Difference between revisions of "String Basics"
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Few would recommend Erlang as a high-performance string manipulating language. Strings in erlang are simply lists of characters, with a bit of syntactic sugar to allow you to easily construct such lists as text enclosed within quotation marks. In fact, to quote Sendmail's excellent case studyin implementing their Sendmail load balancing "Client Daemon" in Erlang:
But Erlang's treatment of strings as lists of bytes is as elegant as it is impractical. The factor-of-eight storage expansion of text, as well as the copying that occurs during message-passing, cripples Erlang for all but the most performance-insensitive text-processing applications.
To understand why Erlang string handling is less efficient than a language like Perl, you need to know that each character uses 8 bytes of memory. That's right -- 8 bytes, not 8 bits! Erlang stores each character as a 32-bit integer, with a 32-bit pointer for the next item in the list (remember, strings are lists of characters.)
This was not done out of wanton wastefullness; using such large values means that Erlang can easily handle anything the UNICODE people throw at it, and the decision to represent strings as lists of characters means that a host of built-in Erlang primitives work on strings without any work on our parts. On the down side, this also means strings use a lot of memory, and that access to the nth element takes O(n) time (rather than the O(1) time we would get with strings represented as arrays of characters.)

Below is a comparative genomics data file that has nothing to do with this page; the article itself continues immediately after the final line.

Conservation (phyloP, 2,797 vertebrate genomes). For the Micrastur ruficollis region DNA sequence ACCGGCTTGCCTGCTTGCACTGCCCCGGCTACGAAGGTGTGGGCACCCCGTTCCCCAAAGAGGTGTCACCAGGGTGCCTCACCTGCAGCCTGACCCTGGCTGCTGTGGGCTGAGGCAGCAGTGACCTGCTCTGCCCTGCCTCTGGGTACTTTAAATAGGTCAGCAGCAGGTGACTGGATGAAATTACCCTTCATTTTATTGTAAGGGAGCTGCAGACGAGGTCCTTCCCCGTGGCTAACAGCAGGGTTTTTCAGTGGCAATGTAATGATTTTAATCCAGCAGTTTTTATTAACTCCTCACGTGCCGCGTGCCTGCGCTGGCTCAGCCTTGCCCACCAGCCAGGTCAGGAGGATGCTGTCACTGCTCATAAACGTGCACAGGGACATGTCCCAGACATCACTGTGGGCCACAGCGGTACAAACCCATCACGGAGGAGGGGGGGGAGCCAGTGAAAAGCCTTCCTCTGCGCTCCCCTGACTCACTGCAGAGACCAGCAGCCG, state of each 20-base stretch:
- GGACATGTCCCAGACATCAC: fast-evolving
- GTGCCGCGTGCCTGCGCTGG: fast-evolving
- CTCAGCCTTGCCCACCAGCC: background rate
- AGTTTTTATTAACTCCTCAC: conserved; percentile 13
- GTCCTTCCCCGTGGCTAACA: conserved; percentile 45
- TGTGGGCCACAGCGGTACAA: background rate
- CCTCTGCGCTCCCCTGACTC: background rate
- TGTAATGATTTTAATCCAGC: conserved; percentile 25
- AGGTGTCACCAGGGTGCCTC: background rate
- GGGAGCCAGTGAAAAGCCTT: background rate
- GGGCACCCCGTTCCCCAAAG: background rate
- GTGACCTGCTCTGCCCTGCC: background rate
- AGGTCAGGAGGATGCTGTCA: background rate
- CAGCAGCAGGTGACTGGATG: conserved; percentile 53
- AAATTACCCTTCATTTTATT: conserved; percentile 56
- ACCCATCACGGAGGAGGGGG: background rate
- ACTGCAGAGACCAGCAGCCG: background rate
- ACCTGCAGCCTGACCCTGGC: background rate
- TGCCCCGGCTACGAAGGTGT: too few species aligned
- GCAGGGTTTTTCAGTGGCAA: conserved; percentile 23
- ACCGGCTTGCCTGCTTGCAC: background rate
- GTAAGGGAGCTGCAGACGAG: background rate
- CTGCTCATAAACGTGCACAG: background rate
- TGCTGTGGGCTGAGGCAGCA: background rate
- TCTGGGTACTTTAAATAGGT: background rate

In Erlang, literal strings are enclosed in quotes and may contain linebreaks inline, i.e.
1>A_string = "A literal string with a linebreak (\"\\n\") in it". 2>A_string. "A literal string with a linebreak ("\n")\nin it" 3>io:fwrite(A_string). A literal string with a linebreak ("\n") in it
Because Erlang strings are lists, you can use any of the functions in the lists library to manipulate the string:
1> lists:sort("Hello"). "Hello" 2> lists:sort("ZYX"). "XYZ" 3> lists:subtract("123212", "212"). "312". 4> lists:suffix(".txt", "test.txt"). true 5> lists:suffix(".txt", "test.html"). false
If you want to find out what character is at a specific position in a string, use lists:nth(N, List), where N is a 1-based index in the string:
6> lists:nth(A_string, 1) 65
length will tell you how long a string (or any list) is.
7> length(A_string). 46
Due to Erlang's single-assignment nature, it does not provides mutable strings. If you want to modify a string, you must build a new string out of the revised elements. You can make a copy of a string using duplicate. However, this is of limited utility, since you can't modify it anyway:
8> C_String = hd(lists:duplicate(1, A_string)). "A literal string with a linebreak \\n\nin it"
You can create new strings with both lists:duplicate and string:chars:
9> F_string = lists:duplicate(5, $*). "*****" 10> G_string = string:chars($*, 5). "*****"
You can also use lists:append to join strings:
11> H_string = lists:append(["Hello, ", "Erlang", "!"]). "Hello, Erlang!"